Difficult Passages Series — Mark 11:20-25 for Mar. 3, 2010

1.     Why is this passage listed among difficult passages?


The first and chief difficulty is the sheer immensity of the idea of mountain-moving faith.  Did Jesus really mean that could happen? 

 A second smaller issue is how to relate the various contexts in which similar sayings occur. 

This type of saying about mountain-moving faith appears in four different places in the synoptic gospels.  In Mark 11:22-25, it is in the context of the story of the fig tree and teaching about forgiveness follows.  We find it in Matthew 21:21,22 also in the context of the quick demise of the fig tree.   We also find a very similar saying in Matthew 17:17-20 in the context of the  disciples’ inability to heal the boy brought to Jesus immediately after the transfiguration.   A fourth mention is in Luke.  Set in the context of a teaching section on the challenge of forgiveness, Luke 17:5,6 NIV reads, “The apostles said to the Lord, “Increase our faith!”   6 He replied, “If you have faith as small as a mustard seed, you can say to this mulberry tree, ‘Be uprooted and planted in the sea,’ and it will obey you.”

2.     How do we deal with the difficulties in this passage?

The first question we need to take up is, “Is this saying about faith moving mountains intended to be taken literally?”   I believe the answer to this is found in the fact that the saying has variety in the various places where it is found.  In Matt. 17 the mountain moves from here to there.  In Matt. 21 the mountain is thrown into the sea.  In Luke 17 the mulberry tree is uprooted and planted in the sea.  In Mk 11, the mountain moves into the sea.   These differences are what one would expect from a teacher who taught the same basic truth in various settings and used similar but varying illustrations.   Each illustration is then seen to be for the purpose of stretching the thinking of the disciples, of helping them to think that God in them is able to do “immeasurably more”  than all they had up to then “asked or imagined” (Eph. 3:20,21).  The fact that the illustration seemed impossible was part of the point.  The verse is not there to be looked at literally, that is not the point.  But to limit the power of faith would also be to not get the point Jesus is making.  Faith in God is more powerful that we think.  “What is impossible with men is possible with God” (Lk 18:27 NIV).   Think about Peter walking the water.  He was doing the impossible and when he started to sink, Jesus chided him for doubting and having “little faith” (Mt. 14:31).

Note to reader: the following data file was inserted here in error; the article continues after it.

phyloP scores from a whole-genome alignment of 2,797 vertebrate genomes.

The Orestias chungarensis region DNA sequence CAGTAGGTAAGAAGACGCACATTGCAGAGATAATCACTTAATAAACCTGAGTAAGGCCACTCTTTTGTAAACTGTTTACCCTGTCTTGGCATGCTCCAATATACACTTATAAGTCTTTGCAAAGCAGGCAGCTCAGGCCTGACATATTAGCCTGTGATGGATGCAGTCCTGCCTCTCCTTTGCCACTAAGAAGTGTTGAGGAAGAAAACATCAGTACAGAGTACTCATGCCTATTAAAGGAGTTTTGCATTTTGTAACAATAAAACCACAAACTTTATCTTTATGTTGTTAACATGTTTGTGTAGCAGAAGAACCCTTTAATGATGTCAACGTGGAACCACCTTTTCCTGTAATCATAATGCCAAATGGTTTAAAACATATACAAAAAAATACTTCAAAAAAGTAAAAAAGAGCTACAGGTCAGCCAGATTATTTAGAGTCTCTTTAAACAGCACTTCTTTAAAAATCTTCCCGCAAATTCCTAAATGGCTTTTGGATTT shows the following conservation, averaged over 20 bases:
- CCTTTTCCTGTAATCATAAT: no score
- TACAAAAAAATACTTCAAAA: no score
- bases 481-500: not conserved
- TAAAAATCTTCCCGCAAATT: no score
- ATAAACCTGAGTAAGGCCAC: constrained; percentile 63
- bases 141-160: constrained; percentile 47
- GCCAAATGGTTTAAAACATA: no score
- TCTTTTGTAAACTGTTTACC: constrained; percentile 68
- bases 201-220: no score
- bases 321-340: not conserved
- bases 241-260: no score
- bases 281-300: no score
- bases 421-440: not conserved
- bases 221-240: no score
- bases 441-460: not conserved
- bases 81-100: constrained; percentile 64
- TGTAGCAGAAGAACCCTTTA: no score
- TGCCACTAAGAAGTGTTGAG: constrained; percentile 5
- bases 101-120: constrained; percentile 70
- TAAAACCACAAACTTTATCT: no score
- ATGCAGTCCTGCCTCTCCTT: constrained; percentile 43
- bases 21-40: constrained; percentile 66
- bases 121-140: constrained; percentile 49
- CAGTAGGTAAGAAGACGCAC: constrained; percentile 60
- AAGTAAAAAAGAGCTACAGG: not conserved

Another thing we can do is look for possible Scripture background.  One book pointed out that the question regarding the fig tree would have come as the disciples neared the Mount of Olives. 

 “Now, in current expectation regarding the time of the end, the Mount of Olives played a special part. It would be the scene of a violent earthquake on the day of the Lord. “On that day,” said one of the prophets (referring to the day when the God of Israel would take final action against the enemies of his people), “his feet will stand on the Mount of Olives, east of Jerusalem, and the Mount of Olives will be split in two from east to west, forming a great valley, with half of the mountain moving north and half moving south” (Zec 14:4).” (from Hard Sayings of the Bible, Copyright © 1996 by Walter C. Kaiser Jr., Peter H. Davids, F. F. Bruce, Manfred T. Brauch, published by InterVarsity Press. All rights reserved.) 

 Perhaps Jesus’ choice of illustration in the story of the fig tree is influenced by his knowledge of the ultimate history of the mountain they are looking at.    

3.     What are the key truths or inspirational messages of this passage?

Despite all our more methodological questions about the these passages, the main purpose of Jesus is abundantly clear and simple every time.   Each time he was helping the disciples to see that they were living at a level of faith far less than was available to them.   He was encouraging them to step up. Whether it was the charge of watching themselves lest they cause offense to others (Lu. 17:1-3), the challenge of forgiving others (Lu. 17:3-5; Mk. 11:25,26), the desire to be able to heal the boy (Mt. 17:19,20), or the question about the fig tree (Mk 11:20-24; Mt. 21:18-22);  each time the disciples had too little faith to believe that either what Jesus had done or what he had asked them to do was possible.  Jesus was assuring them that they needed more faith and with it they could meet the challenges.    [Additional Scripture to compare include: Mt. 8:13; Mt. 9:29,30; Mk: 9:23; Mt. 8:26; 14:31.]   

One person asked, “When we say a person has greater faith, what do we mean?”   It’s a thought-provoking question. We decided together that it meant several things.  First it meant that they had an increased vision of who God is, of his power and a greater sense that he was at work or of what He was doing in the current situation.   As a result of this they also showed increased trust and confidence in God and were able to act on that confidence and infuse others with it too. 

Finally we noted that Jesus may also be trying to encourage us along the line that it really doesn’t take much faith.  If we only have a little (mustard seed size) we can do great things.